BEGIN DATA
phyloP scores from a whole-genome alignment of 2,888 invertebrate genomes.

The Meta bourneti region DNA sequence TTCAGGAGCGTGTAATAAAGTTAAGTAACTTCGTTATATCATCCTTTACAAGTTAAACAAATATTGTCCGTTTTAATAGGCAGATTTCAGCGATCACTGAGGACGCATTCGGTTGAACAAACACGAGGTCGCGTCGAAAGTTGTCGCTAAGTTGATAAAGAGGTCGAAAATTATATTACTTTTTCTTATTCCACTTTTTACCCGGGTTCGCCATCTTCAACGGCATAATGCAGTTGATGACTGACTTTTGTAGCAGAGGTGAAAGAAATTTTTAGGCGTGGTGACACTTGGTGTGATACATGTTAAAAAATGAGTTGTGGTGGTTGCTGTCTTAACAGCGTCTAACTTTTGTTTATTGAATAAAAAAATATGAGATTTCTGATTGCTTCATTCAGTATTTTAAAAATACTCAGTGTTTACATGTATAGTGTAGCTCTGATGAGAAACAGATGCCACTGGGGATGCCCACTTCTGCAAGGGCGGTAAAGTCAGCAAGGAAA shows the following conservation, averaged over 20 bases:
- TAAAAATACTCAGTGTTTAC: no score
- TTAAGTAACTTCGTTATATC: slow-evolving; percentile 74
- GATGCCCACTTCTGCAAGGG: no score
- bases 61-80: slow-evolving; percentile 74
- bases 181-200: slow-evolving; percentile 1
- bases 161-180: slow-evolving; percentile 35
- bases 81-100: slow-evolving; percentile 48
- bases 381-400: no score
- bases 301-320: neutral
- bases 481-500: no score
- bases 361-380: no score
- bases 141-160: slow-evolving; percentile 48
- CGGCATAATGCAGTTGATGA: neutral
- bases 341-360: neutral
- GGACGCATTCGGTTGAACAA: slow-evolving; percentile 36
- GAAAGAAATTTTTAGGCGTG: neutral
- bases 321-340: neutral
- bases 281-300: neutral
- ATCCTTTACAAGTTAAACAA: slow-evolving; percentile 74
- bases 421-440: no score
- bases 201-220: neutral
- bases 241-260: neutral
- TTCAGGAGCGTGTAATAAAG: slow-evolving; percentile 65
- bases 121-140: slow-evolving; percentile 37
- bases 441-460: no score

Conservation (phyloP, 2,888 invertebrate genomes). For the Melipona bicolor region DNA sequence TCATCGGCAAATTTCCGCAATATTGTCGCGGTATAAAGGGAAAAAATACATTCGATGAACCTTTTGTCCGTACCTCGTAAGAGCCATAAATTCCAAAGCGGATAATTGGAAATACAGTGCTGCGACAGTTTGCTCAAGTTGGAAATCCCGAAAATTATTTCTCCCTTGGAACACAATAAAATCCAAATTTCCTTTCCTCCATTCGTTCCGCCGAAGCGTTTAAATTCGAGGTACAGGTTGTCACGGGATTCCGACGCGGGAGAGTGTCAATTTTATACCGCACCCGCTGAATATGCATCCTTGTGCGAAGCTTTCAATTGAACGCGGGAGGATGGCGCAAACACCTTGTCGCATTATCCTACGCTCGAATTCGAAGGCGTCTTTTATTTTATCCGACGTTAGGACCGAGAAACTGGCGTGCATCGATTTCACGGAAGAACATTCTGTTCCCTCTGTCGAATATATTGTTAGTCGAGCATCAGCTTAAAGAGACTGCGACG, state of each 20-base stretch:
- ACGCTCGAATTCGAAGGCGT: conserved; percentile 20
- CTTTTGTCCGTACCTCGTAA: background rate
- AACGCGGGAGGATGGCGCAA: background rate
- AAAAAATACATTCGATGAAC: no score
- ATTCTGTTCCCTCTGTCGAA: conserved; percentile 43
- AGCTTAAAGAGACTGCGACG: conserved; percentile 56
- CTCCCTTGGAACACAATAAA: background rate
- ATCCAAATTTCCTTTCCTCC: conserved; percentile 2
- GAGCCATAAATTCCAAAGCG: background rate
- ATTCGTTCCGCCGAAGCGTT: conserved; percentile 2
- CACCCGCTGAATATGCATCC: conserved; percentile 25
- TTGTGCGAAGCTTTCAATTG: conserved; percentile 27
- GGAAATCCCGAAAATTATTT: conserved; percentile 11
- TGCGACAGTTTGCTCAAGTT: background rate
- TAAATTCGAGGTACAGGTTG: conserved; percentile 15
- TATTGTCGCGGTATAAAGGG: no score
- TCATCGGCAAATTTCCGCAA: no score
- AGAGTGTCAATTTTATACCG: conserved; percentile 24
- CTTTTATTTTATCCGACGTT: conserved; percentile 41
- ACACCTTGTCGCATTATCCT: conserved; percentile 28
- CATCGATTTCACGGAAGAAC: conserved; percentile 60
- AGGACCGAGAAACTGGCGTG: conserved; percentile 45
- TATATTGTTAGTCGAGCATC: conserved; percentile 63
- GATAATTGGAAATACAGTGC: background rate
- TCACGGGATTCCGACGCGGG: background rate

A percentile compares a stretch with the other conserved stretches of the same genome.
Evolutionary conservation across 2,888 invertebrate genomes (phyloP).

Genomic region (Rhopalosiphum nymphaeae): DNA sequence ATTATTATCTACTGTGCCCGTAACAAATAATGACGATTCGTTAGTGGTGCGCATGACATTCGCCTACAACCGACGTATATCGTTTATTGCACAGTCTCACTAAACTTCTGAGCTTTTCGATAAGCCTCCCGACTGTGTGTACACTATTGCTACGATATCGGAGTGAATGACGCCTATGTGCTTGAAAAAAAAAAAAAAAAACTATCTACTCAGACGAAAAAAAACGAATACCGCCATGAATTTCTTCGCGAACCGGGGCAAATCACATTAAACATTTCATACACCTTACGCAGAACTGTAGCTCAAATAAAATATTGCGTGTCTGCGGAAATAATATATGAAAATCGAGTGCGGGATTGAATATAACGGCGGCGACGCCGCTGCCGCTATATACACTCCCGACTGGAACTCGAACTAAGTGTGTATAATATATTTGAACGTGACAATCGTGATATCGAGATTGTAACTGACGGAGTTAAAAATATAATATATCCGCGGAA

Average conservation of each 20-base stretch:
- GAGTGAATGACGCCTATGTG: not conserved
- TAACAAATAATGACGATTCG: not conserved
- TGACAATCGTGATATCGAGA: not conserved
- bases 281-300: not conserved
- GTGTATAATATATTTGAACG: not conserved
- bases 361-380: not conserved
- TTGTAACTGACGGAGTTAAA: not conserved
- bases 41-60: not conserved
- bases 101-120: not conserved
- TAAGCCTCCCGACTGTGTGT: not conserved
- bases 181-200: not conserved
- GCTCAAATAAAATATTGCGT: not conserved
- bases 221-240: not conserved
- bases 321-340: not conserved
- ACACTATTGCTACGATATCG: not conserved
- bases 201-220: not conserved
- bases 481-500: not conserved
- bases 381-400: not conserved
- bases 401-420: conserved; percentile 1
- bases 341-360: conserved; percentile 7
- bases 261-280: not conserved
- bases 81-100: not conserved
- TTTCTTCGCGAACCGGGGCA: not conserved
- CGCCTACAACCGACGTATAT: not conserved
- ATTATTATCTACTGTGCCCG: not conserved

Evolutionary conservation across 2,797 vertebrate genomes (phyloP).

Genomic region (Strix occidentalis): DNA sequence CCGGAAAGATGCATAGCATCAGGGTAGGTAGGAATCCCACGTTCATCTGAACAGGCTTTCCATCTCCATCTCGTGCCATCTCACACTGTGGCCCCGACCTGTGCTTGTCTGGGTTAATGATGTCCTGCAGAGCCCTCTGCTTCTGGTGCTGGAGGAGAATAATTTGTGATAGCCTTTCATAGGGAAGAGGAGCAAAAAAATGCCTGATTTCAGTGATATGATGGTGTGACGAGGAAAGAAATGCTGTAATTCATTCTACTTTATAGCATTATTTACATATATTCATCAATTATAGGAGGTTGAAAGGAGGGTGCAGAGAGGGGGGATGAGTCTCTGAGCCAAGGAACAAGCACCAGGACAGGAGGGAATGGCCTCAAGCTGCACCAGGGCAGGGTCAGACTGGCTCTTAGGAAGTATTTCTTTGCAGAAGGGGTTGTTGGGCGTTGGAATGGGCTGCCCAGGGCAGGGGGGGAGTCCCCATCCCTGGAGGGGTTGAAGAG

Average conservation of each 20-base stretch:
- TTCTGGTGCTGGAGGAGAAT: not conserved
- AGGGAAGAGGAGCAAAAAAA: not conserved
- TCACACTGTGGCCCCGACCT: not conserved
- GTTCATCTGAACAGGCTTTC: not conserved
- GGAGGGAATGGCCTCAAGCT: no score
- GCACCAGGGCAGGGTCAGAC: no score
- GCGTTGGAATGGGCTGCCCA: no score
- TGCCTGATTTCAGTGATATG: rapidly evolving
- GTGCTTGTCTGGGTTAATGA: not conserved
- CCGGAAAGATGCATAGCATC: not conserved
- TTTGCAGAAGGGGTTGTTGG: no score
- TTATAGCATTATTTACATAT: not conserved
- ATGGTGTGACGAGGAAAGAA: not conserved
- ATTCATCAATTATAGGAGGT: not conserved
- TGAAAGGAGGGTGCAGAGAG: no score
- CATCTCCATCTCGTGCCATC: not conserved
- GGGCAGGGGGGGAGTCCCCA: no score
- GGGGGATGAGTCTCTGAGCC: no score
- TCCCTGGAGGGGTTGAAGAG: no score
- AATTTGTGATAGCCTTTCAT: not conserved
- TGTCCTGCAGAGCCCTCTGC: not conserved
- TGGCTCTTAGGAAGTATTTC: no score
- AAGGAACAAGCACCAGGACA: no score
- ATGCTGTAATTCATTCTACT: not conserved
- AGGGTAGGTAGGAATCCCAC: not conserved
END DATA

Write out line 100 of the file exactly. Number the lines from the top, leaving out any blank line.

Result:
- TGAAAGGAGGGTGCAGAGAG: no score